We’ve all heard stories of widows or widowers who died of loneliness.  It’s not just the stuff of fairy tales.  The very elderly are especially susceptible to detrimental effects from the withdrawal symptoms when a partner dies.   Withdrawal from love chemicals is real, and it’s extremely powerful.  (As an aside, if you haven’t seen Forgetting Sarah Marshall, it’s a pretty funny movie, and has some fine examples of what happens to otherwise healthy people when their love drugs are taken away.)

I’m reminded of a song that is a perfect example of the reality of pair bonding.

Love is Process

When it comes right down to it, “true love,” if we can be so bold as to suggest such a thing, is the process of combining a number of processes.  The chemical process triggers the decision process which triggers the pair bonding process.  Over the course of months and years, each process reinforces the others, so that the grand experience of love is really a combination of passionate physical attraction, consistent patterns of loving behavior, and the gradual growth of chemical addiction.

To bring this all back around to the theist argument, we can see now that from any angle we choose to take, defining love as a process is a simple and elegant refutation.  Any aspect of love can be empirically observed and explained as something that occurs in predictable ways over time.  And that, friends, makes love as real as life.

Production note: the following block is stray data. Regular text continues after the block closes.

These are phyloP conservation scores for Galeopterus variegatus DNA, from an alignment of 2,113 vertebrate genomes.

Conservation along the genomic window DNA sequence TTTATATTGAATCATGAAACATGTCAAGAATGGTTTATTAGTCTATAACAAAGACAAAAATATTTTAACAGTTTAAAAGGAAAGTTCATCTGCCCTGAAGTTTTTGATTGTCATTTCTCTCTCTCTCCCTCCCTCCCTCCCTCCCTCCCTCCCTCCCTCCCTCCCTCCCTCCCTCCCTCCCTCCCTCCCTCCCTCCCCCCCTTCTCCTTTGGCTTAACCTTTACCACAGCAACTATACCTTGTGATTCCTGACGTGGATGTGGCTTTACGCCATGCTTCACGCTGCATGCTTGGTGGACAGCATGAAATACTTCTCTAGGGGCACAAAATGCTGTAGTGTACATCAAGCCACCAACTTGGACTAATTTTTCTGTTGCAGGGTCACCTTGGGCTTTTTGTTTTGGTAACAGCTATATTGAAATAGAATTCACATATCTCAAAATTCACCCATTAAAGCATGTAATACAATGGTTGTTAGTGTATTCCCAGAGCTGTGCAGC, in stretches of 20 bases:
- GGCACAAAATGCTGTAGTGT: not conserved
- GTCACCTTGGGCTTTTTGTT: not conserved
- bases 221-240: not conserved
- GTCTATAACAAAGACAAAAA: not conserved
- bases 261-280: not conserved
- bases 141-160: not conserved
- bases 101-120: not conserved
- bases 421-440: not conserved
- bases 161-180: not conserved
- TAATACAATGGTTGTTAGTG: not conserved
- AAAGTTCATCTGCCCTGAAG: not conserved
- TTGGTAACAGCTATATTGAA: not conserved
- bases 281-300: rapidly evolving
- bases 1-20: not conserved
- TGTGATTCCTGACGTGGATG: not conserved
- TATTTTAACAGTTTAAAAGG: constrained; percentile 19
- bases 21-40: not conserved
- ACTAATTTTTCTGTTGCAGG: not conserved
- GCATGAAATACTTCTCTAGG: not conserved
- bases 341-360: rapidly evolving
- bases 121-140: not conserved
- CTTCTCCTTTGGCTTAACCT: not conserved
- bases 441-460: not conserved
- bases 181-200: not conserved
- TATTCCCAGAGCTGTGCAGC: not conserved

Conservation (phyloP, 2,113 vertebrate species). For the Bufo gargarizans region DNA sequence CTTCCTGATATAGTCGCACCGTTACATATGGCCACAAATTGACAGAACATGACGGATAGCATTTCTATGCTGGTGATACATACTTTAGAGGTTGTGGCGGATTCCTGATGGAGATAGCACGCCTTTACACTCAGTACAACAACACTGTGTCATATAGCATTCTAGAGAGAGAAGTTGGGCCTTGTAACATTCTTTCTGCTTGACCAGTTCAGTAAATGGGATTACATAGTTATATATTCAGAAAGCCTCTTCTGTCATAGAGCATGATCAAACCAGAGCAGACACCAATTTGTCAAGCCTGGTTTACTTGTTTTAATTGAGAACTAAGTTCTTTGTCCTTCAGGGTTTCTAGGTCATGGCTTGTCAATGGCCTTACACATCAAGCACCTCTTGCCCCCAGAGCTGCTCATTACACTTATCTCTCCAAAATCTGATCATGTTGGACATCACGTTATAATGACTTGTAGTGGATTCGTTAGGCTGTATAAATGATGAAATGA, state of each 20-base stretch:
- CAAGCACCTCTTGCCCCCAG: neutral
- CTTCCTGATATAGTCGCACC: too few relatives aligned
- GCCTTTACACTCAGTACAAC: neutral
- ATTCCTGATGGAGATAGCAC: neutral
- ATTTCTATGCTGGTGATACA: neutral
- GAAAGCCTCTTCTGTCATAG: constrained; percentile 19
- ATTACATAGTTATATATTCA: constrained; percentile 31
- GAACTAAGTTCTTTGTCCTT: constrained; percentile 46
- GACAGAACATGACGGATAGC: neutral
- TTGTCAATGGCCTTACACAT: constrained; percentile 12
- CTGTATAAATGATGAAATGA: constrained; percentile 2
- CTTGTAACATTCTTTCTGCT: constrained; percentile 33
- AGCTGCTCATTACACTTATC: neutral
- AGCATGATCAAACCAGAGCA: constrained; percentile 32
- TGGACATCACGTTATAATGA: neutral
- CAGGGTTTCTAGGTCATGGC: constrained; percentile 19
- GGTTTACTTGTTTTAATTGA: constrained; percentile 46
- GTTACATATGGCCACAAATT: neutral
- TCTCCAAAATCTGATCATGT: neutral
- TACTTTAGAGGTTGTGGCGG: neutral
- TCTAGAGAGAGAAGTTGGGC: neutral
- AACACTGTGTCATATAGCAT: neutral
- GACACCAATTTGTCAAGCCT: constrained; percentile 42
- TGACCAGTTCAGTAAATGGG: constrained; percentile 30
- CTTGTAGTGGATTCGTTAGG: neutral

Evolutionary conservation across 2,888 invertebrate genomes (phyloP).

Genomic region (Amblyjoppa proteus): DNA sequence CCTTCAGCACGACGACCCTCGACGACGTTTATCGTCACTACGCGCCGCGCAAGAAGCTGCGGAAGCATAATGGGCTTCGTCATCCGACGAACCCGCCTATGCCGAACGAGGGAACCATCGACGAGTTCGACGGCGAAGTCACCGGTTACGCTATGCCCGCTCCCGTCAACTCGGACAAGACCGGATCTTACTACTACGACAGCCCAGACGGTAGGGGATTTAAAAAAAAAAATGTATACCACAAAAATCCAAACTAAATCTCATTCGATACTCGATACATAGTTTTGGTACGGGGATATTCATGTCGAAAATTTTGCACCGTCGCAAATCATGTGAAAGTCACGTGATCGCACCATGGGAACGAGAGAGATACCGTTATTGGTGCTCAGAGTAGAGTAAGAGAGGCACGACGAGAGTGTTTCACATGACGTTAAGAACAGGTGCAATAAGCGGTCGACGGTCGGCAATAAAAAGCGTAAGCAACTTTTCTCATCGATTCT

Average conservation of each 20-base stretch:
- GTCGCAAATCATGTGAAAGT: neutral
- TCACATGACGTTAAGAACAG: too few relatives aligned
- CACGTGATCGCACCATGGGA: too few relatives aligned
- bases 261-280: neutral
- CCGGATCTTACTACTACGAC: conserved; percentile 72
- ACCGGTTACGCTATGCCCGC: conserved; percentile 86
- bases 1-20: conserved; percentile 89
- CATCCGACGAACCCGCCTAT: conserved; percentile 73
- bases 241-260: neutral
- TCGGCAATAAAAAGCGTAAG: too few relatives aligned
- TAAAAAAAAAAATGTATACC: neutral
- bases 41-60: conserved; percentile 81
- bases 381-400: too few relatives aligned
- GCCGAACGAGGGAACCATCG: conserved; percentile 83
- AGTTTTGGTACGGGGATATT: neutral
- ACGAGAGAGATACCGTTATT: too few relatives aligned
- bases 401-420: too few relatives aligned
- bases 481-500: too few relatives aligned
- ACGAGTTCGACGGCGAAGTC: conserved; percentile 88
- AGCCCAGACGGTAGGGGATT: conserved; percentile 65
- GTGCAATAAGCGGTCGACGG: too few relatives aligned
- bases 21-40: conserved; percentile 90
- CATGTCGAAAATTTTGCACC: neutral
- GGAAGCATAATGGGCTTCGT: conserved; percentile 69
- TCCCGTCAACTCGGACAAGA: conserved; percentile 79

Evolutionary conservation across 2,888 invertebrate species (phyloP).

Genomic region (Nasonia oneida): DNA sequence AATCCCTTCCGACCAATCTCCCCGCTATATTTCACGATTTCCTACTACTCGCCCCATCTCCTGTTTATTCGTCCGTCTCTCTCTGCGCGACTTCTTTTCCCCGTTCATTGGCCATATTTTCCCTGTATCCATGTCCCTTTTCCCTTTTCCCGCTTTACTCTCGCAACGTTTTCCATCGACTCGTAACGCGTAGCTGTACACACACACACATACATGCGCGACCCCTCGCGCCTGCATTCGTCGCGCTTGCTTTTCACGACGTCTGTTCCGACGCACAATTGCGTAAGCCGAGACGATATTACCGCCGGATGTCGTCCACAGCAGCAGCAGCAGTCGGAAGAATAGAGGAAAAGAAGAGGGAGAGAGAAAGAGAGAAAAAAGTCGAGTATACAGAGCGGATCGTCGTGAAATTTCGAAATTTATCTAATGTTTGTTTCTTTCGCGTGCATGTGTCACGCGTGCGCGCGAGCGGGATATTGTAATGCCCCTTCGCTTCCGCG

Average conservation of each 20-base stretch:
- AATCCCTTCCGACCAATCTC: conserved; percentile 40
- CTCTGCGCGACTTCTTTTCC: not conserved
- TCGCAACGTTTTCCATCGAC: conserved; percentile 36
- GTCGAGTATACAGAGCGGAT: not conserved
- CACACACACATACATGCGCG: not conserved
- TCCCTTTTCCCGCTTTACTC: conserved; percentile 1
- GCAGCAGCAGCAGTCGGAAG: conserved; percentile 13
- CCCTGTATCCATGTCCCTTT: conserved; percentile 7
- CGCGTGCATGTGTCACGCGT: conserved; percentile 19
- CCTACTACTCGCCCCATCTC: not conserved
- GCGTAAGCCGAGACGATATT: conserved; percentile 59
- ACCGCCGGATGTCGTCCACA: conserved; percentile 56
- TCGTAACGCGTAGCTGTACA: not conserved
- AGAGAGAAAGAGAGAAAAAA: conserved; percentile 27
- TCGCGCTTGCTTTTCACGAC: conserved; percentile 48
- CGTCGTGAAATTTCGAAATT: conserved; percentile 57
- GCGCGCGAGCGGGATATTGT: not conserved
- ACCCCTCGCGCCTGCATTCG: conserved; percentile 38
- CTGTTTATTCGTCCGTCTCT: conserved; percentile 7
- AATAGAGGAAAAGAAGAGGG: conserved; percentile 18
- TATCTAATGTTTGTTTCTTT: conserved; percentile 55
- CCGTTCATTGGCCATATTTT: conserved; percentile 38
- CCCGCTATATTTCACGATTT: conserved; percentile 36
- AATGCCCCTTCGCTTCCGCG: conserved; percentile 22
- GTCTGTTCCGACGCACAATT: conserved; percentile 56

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Discussion

4 thoughts on “What is Love?

  1. By “God” they mean “Flying Spagetti Monster” right?

    I mean he is obviously pasta, but we can’t prove or define him fully either. He is simply al dente.

    Posted by Athol Kay: Married Man Sex Life | March 9, 2010, 9:06 pm
  2. “LOVE IT”! I have not encountered this argument with the theists (True fundies) that I am working with, but maybe they will get to it. They are so stuck on PURPOSE. I told them I create my own and they don’t buy that…*sigh*

    Posted by PaigeB | March 11, 2010, 3:27 pm
  3. I like it!

    “God” is a chemical process as well. Studies have already been done on people’s state changes while meditating or praying.

    God is a chemical process.
    Love is a chemical process.

    Therefore God is love.

    And just because something is a chemical process does not mean it is useless. Certainly there is some practical use for “love” at times.

    Posted by Chemical Goddess | May 7, 2010, 3:36 pm

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  1. Pingback: When Game Becomes Love « Life Without a Net - July 14, 2010